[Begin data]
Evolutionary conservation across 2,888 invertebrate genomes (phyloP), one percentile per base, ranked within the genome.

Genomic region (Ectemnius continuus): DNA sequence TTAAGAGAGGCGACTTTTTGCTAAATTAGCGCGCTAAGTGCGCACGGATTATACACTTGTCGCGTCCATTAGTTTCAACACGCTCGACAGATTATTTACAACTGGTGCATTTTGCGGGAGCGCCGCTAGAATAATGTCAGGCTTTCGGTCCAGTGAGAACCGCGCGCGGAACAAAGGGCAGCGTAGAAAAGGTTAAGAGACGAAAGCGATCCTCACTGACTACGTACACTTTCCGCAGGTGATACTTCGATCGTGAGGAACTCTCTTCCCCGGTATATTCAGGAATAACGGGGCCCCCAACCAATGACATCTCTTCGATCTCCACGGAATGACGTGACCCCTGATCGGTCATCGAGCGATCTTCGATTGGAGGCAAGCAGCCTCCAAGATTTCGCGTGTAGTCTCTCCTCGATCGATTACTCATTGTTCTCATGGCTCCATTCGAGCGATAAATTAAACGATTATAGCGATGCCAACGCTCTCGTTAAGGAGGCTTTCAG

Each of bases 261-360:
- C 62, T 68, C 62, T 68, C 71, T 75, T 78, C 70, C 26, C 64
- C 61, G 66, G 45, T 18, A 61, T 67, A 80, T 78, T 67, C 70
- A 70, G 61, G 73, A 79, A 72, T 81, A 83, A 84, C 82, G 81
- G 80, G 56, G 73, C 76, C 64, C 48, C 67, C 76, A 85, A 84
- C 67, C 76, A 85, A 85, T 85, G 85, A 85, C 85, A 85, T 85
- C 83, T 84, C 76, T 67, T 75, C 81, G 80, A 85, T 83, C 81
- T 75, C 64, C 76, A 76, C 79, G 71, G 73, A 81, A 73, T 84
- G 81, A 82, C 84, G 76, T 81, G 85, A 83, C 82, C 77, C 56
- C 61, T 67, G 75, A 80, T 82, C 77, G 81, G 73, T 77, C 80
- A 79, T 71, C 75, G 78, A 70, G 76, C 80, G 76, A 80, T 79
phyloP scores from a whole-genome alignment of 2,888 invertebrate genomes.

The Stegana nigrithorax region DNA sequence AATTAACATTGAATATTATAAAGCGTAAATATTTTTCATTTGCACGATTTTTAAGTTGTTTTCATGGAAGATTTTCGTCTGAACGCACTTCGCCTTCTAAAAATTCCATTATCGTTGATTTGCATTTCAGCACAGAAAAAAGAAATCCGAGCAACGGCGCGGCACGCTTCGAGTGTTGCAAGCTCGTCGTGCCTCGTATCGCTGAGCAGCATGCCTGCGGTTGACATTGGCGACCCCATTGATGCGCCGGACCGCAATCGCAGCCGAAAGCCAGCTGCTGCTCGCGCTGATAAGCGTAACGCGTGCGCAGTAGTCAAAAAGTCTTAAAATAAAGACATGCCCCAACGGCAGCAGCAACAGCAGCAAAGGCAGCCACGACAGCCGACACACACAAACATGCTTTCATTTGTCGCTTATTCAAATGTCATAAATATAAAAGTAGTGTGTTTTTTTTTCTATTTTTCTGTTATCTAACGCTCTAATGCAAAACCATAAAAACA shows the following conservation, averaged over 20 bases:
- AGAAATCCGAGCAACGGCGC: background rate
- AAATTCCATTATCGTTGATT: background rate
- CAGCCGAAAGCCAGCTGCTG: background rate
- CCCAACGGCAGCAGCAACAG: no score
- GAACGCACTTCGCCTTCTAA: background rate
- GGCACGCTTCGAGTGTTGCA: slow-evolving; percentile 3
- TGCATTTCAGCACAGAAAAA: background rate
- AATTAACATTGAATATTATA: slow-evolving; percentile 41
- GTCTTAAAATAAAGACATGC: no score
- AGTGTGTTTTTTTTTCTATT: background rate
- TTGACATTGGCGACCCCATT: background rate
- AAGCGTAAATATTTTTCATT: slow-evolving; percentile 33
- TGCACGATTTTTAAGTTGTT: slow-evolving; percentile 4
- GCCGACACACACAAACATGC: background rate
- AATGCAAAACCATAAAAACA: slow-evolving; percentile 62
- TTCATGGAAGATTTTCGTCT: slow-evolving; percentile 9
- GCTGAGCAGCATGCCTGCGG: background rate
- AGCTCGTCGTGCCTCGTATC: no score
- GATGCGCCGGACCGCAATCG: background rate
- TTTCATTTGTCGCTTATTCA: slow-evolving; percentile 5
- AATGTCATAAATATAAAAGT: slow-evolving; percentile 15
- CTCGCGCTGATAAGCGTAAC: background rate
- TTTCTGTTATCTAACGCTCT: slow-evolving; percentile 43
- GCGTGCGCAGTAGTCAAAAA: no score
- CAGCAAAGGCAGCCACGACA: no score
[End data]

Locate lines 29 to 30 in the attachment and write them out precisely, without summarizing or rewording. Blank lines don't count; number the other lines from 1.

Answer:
- GCCGACACACACAAACATGC: background rate
- AATGCAAAACCATAAAAACA: slow-evolving; percentile 62